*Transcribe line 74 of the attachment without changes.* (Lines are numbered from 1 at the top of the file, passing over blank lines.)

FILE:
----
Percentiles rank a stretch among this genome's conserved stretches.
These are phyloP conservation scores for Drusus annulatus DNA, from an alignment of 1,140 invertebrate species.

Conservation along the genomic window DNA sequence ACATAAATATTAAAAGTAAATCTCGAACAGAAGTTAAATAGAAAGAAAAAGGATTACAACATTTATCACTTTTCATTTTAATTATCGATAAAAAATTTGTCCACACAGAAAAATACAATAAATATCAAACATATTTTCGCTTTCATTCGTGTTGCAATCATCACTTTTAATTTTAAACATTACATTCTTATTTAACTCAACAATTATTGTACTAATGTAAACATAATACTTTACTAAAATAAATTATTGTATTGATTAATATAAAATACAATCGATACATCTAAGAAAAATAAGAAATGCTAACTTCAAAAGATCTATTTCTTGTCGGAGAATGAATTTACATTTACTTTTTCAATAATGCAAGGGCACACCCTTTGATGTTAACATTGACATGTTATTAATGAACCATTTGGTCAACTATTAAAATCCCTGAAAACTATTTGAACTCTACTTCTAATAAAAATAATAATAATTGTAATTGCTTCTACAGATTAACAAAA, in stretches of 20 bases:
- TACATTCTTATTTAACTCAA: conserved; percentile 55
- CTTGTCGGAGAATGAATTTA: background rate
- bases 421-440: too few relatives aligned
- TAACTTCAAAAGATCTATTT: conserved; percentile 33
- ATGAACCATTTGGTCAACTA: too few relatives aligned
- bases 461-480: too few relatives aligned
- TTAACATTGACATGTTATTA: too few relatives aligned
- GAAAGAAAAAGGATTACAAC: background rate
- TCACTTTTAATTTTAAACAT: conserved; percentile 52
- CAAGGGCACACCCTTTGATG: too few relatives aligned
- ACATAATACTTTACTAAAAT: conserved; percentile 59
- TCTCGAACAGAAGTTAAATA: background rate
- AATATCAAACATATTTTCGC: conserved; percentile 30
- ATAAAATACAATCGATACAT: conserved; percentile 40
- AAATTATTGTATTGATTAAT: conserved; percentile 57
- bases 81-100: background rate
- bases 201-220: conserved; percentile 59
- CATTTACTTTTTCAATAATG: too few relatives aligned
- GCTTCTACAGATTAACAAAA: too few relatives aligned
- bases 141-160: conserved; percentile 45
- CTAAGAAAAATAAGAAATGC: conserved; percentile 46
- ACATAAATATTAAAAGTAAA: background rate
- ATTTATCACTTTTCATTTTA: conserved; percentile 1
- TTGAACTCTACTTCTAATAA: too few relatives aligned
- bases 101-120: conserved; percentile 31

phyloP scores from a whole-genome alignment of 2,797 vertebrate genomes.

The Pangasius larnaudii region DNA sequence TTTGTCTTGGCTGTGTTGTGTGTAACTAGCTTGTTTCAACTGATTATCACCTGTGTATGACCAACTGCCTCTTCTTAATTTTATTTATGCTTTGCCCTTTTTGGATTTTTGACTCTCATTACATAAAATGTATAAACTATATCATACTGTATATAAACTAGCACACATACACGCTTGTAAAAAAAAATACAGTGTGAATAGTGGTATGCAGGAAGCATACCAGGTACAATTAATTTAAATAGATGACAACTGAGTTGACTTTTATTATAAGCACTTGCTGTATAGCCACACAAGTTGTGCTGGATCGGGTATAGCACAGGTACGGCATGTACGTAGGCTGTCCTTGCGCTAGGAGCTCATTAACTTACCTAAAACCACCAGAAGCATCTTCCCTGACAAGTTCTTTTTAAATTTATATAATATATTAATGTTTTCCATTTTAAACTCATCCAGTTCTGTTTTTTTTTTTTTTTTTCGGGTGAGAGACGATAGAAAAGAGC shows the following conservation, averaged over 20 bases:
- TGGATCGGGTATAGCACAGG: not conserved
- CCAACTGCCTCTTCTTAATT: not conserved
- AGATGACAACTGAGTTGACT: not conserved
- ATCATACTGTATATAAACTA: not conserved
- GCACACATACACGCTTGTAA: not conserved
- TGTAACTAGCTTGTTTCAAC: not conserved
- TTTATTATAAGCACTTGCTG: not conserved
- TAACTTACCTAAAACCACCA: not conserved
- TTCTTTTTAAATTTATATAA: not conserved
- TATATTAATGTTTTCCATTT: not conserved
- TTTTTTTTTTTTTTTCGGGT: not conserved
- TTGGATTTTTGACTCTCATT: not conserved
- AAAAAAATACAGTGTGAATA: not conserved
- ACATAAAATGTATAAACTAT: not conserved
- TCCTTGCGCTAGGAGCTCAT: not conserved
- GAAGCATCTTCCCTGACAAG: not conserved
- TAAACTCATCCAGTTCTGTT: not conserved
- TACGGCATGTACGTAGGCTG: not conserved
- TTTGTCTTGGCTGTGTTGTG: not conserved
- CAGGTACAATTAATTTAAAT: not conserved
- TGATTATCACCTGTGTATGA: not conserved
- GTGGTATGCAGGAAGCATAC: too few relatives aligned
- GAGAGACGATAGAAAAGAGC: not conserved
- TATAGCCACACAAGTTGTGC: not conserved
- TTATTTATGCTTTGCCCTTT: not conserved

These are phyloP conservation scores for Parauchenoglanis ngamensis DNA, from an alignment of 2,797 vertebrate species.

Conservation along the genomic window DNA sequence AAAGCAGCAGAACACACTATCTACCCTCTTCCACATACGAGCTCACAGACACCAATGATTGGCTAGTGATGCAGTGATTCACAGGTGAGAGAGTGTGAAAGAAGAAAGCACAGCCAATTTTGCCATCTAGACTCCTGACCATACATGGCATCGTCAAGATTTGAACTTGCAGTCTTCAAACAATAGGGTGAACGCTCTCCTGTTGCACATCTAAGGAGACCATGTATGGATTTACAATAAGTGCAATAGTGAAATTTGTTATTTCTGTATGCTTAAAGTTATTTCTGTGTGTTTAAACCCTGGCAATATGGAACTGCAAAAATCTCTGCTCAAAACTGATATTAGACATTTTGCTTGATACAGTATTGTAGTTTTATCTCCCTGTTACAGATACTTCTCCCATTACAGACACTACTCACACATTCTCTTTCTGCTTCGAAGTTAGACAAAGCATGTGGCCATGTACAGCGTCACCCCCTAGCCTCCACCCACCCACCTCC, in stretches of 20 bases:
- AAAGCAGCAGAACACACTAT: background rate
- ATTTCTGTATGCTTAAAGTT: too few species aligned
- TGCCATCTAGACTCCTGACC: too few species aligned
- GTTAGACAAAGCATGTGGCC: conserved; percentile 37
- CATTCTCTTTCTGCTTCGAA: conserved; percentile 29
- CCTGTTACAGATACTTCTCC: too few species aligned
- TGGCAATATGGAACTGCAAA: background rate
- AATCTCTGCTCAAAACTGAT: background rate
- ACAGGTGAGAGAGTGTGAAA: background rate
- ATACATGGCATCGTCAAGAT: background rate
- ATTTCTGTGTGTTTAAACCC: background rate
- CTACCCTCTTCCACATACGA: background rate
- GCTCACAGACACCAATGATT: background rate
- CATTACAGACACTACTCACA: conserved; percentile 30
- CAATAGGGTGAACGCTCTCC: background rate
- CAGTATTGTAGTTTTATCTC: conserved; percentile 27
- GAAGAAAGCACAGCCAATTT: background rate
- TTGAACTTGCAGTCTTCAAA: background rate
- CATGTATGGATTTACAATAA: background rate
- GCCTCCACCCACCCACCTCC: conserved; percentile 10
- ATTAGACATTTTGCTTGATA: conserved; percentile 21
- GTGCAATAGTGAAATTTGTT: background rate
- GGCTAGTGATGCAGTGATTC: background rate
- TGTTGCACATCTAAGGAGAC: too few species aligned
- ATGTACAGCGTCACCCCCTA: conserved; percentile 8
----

- GAAGAAAGCACAGCCAATTT: background rate